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July 13th, 2013:

Saturday video break: Papa Was A Rolling Stone

Song #11 on the Popdose Top 100 Covers list is “Papa Was A Rolling Stone”, originally by The Undisputed Truth and covered by the Temptations. Here’s the original:

Not what I expected. Sometimes with these originals I’d never heard before they were obscure (to me, at least) with good reason. This is too good a song for that. I still prefer the original, but I did groove to this one. Here’s The Temptations:

Despite my best efforts to convince it otherwise, my brain continues to believe that this song is performed by Sly and the Family Stone. It sure sounds like them, am I right? Surely I’m not the only one who’s ever thought that. Some awesomely dirty funk from The Temptations, no matter who my brain thinks it is.

When tampons are outlawed, only outlaws will have tampons

This is one of those things you just can’t make up.

Tampon Taking

Inside Texas’ state legislature, loaded guns are fairly common. As the New York Times reported in March, “Just as Texas has long embraced its guns, so has the Capitol. Legislators have walked the terrazzo hallways, attended committee hearings, met with constituents in their offices and voted on the floors of their respective chambers while armed with licensed high-powered pistols tucked beneath their suits or slipped into their boots or purses.”

But as debate begins in the state Senate on sweeping restrictions to reproductive rights, tampons are being confiscated. No, seriously.

Women are being forced to throw out tampons and maxi pads to enter the Senate gallery, which has been confirmed by DPS. […]

However, people with concealed handgun licenses are allowed to bypass long lines to enter the Gallery through the expedited CHL entrance, and per DPS, if a person has a CHL, they can take their gun into the gallery.

For the record, this is not a joke. I’ve confirmed this with many people in Austin this afternoon.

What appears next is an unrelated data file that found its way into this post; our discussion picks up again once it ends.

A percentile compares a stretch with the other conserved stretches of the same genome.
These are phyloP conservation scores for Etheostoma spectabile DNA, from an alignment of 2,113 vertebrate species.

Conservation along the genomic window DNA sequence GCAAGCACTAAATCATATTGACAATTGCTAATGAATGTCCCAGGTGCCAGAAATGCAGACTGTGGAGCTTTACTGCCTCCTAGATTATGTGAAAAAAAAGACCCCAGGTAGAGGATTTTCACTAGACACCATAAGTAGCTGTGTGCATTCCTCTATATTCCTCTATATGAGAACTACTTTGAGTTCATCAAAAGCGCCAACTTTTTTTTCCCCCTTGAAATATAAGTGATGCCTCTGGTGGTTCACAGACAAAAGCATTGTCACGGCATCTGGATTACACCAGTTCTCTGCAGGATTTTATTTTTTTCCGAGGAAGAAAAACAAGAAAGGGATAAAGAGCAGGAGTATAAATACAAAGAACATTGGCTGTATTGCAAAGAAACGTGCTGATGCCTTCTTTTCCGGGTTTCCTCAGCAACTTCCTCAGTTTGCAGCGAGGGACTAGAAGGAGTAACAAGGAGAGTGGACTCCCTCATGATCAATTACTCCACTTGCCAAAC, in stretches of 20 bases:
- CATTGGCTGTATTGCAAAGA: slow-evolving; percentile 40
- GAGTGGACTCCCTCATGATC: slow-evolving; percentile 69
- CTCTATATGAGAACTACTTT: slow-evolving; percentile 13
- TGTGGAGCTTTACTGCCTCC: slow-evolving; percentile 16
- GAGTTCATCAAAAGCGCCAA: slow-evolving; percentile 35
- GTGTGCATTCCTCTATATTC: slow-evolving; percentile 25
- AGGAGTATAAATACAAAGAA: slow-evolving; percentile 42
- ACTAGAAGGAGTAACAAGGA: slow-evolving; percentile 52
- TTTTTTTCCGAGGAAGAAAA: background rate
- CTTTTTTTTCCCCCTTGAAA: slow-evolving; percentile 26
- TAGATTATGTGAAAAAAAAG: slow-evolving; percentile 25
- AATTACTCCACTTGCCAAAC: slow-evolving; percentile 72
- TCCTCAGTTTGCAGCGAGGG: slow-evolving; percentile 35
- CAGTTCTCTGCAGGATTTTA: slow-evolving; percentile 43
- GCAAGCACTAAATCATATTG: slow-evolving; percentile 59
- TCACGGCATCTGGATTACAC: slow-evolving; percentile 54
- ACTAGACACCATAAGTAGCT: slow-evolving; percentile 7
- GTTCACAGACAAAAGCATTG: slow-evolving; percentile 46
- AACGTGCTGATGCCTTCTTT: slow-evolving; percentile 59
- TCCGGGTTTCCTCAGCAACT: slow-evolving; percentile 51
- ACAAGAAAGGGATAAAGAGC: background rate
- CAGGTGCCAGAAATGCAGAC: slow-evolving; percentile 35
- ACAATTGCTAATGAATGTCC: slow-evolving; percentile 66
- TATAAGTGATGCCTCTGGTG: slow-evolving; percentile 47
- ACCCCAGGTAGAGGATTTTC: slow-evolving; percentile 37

Apparently, conservatives believe progressive activists will, after the vote, throw tampons at Republican state lawmakers who approve the bill. So, anything that “can be thrown at” the senators is being confiscated before citizens can enter the gallery.

See Jessica Luther, BOR, Juanita, and Trail Blazers for more on this. It’s so ridiculous, it deserves another picture:

Sanity was restored in the end, thanks to some intervention from Sen. Kirk Watson, but this episode pretty much sums up this entire fiasco. Really, what more can one say?

As expected, the Democrats asked many pointed questions and got bullshit answers, they offered many sensible amendments that were shot down on party lines, and the bill passed and will go to Rick Perry for his signature. Not a single woman’s health will be improved by this – quite the reverse, in fact – and despite the “omnibus” nomenclature for this bill you can be sure that there will be some other hateful thing filed next session because hey, politics. Go read the Trib and the Observer for the coverage, and whatever it is you’re feeling now, hold onto it tight until next November. Then go to Stand With Texas Women and proclaim your solidarity for all to see.

Rick Perry will be with us for a long time

Though we finally have an official end date for the reign of Rick Perry, it will be years before we fully purge him from our system.

Like corndogs, the Perry effect lingers

Like corndogs, the Perry effect lingers

The strong lieutenant governor legend gelled during Bill Hobby’s tenure from 1973 to 1991. He was a parliamentarian before he was lieutenant governor, the son of a governor and a United States cabinet secretary. His successor was Bob Bullock, who held the office for eight years but who built a power base in Texas government during 16 years as comptroller of public accounts.

Perry followed Bullock’s model, mentoring young lawyers and policy wonks and political animals and then posting them in agencies throughout the state government. After six years of Perry being in the governor’s office, virtually every appointee had him to thank for their post. And over his first decade in office, the governor seeded the executive branch with his former aides and their like-minded peers. They’re all over the place, with titles like executive director, general counsel, communications director and so on.

He owns it. Bullock did something similar by heading a big agency that eventually sprinkled former employees all over state government. Bullock people were everywhere. He had a long reach and an impressive intelligence network.